Background: Prospective cohort studies in Japanese populations have shown an inverse association between dietary protein and stroke risk. However, this association has not been examined among any study populations of US men.
Objective: Our objective was to examine the relation between dietary protein and risk of stroke in men who participated in the Health Professionals Follow-Up Study.
Design: A total of 43,960 men who were free of cardiovascular disease and cancer at baseline were included in the analysis. Dietary protein (total, animal, and vegetable) was assessed with the use of a food-frequency questionnaire at 5 time points during the follow-up period of 1986-2004. Cox proportional hazards models were used to calculate multivariate relative risks and 95% CIs, which represented the effect of the substitution of protein for an equal percentage of energy from carbohydrate.
Results: During 18 y of follow-up there were 1057 incident stroke events (638 ischemic, 171 hemorrhagic, and 248 of unknown type). For total stroke, the relative risk for the top quintile of percentage energy from protein compared with the bottom was 1.14 (95% CI: 0.90, 1.43; P for linear trend: 0.43) for total protein, 1.11 (95% CI: 0.87, 1.41; P for linear trend: 0.52) for animal protein, and 0.82 (95% CI: 0.60, 1.12; P for linear trend: 0.17) for vegetable protein. The results were similar when ischemic and hemorrhagic stroke subtypes were considered separately.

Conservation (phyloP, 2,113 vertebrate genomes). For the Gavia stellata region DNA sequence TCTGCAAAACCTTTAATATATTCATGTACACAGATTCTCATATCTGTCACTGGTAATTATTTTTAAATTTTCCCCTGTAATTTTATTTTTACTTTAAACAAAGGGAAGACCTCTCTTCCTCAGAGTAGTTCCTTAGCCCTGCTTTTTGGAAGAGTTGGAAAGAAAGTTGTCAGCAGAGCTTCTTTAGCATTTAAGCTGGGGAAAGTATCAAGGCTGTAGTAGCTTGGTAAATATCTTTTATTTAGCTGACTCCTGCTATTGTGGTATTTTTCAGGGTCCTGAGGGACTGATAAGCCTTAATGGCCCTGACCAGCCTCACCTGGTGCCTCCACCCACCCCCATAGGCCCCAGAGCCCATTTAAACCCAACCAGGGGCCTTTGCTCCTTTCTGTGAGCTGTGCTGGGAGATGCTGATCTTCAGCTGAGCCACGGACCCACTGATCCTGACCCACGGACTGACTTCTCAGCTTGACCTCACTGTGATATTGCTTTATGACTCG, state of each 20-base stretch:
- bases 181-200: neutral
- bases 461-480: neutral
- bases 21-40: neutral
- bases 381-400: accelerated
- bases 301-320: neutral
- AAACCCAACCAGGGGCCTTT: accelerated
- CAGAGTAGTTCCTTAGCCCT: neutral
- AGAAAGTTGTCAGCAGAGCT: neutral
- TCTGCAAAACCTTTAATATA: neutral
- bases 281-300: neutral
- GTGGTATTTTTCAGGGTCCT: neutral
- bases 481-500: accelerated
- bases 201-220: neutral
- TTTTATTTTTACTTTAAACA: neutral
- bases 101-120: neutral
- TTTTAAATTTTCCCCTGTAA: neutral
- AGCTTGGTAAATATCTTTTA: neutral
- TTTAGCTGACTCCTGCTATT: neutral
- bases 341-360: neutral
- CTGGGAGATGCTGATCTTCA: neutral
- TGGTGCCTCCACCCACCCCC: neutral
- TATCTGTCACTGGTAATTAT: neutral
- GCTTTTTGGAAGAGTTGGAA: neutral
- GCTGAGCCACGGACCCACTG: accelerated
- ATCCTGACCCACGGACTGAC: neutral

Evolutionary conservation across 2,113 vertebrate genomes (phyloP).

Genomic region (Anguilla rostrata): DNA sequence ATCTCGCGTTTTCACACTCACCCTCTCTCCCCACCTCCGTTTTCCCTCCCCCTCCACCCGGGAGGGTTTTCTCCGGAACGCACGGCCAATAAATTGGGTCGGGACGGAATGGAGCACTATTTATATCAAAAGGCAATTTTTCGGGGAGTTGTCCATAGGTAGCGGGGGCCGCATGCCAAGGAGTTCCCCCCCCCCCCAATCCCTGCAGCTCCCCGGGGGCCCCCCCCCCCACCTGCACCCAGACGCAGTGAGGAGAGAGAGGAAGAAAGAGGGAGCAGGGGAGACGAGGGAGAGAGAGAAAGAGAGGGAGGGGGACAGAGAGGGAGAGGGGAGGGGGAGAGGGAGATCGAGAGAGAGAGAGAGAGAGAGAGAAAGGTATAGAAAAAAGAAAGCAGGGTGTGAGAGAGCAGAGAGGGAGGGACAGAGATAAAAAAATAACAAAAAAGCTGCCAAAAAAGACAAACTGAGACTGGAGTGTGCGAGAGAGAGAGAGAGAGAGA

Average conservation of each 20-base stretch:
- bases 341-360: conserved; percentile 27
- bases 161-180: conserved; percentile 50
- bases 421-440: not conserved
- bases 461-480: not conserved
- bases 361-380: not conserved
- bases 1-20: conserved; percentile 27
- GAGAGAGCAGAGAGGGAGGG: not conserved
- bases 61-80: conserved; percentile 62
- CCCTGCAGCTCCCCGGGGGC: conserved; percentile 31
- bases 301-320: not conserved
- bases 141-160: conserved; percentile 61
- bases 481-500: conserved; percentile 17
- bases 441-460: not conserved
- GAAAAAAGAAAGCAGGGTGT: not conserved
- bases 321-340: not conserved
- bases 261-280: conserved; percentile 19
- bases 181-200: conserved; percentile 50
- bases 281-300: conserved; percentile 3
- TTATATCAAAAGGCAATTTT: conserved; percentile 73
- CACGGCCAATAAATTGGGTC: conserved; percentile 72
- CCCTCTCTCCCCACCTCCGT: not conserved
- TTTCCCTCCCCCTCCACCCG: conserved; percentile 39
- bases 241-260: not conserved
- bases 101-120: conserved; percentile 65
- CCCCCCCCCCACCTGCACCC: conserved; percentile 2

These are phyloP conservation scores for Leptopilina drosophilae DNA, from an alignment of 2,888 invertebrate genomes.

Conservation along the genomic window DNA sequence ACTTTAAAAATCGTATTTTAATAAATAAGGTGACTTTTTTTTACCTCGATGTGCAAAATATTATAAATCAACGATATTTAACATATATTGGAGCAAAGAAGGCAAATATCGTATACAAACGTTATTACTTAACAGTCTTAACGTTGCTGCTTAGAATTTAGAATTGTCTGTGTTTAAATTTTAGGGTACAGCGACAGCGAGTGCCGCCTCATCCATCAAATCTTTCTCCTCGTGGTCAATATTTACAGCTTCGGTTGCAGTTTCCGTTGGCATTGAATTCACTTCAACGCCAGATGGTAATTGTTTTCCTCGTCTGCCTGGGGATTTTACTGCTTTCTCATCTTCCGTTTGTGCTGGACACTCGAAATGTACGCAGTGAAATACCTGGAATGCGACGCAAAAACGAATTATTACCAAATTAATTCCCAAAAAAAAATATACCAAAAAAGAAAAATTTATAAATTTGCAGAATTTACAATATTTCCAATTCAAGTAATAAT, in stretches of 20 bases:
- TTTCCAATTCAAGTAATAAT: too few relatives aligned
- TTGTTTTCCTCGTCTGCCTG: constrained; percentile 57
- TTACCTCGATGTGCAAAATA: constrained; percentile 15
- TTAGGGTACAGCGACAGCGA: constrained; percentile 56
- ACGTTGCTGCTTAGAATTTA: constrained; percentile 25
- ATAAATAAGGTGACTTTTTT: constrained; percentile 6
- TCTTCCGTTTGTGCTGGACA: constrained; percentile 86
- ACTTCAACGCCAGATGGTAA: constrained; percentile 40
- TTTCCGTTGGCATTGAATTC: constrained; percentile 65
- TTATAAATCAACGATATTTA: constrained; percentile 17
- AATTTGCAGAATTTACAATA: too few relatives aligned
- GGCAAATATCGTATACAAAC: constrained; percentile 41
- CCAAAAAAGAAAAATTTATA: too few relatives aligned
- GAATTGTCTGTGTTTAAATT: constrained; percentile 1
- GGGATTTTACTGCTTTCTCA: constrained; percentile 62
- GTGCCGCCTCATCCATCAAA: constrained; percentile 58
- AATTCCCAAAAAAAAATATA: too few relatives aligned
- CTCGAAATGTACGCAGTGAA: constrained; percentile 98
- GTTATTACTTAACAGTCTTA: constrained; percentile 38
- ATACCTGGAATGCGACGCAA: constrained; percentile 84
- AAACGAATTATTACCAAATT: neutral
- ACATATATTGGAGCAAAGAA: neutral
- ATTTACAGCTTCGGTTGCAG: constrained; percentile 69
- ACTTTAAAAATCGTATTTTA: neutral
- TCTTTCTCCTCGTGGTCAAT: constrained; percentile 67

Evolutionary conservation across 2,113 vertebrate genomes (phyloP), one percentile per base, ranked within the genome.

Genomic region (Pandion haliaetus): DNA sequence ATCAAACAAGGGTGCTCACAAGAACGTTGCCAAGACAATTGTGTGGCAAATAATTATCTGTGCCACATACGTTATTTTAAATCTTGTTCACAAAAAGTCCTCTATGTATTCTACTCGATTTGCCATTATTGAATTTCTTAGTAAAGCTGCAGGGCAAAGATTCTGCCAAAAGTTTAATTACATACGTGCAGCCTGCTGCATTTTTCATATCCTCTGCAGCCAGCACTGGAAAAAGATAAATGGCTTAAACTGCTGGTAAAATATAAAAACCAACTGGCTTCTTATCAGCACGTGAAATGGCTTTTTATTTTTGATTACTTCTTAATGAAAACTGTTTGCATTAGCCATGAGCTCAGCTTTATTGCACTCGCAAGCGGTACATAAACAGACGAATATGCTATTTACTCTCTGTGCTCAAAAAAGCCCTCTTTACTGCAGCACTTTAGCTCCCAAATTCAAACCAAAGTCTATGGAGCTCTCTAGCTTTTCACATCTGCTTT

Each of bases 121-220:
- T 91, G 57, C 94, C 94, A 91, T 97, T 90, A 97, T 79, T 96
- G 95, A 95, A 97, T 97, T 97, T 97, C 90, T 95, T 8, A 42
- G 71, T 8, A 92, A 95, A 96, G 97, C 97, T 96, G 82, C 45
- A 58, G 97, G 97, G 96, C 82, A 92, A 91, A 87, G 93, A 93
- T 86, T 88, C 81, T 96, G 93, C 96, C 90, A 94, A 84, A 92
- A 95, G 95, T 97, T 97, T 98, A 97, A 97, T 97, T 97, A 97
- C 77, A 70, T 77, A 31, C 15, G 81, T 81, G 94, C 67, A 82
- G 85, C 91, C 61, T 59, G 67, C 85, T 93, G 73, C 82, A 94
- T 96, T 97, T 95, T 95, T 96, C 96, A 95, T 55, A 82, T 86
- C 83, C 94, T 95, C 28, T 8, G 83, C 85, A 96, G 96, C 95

Conclusion: In contrast to studies in Japanese populations, this study did not show a statistically significant association between total, animal, or vegetable protein and risk of stroke in this population of US men.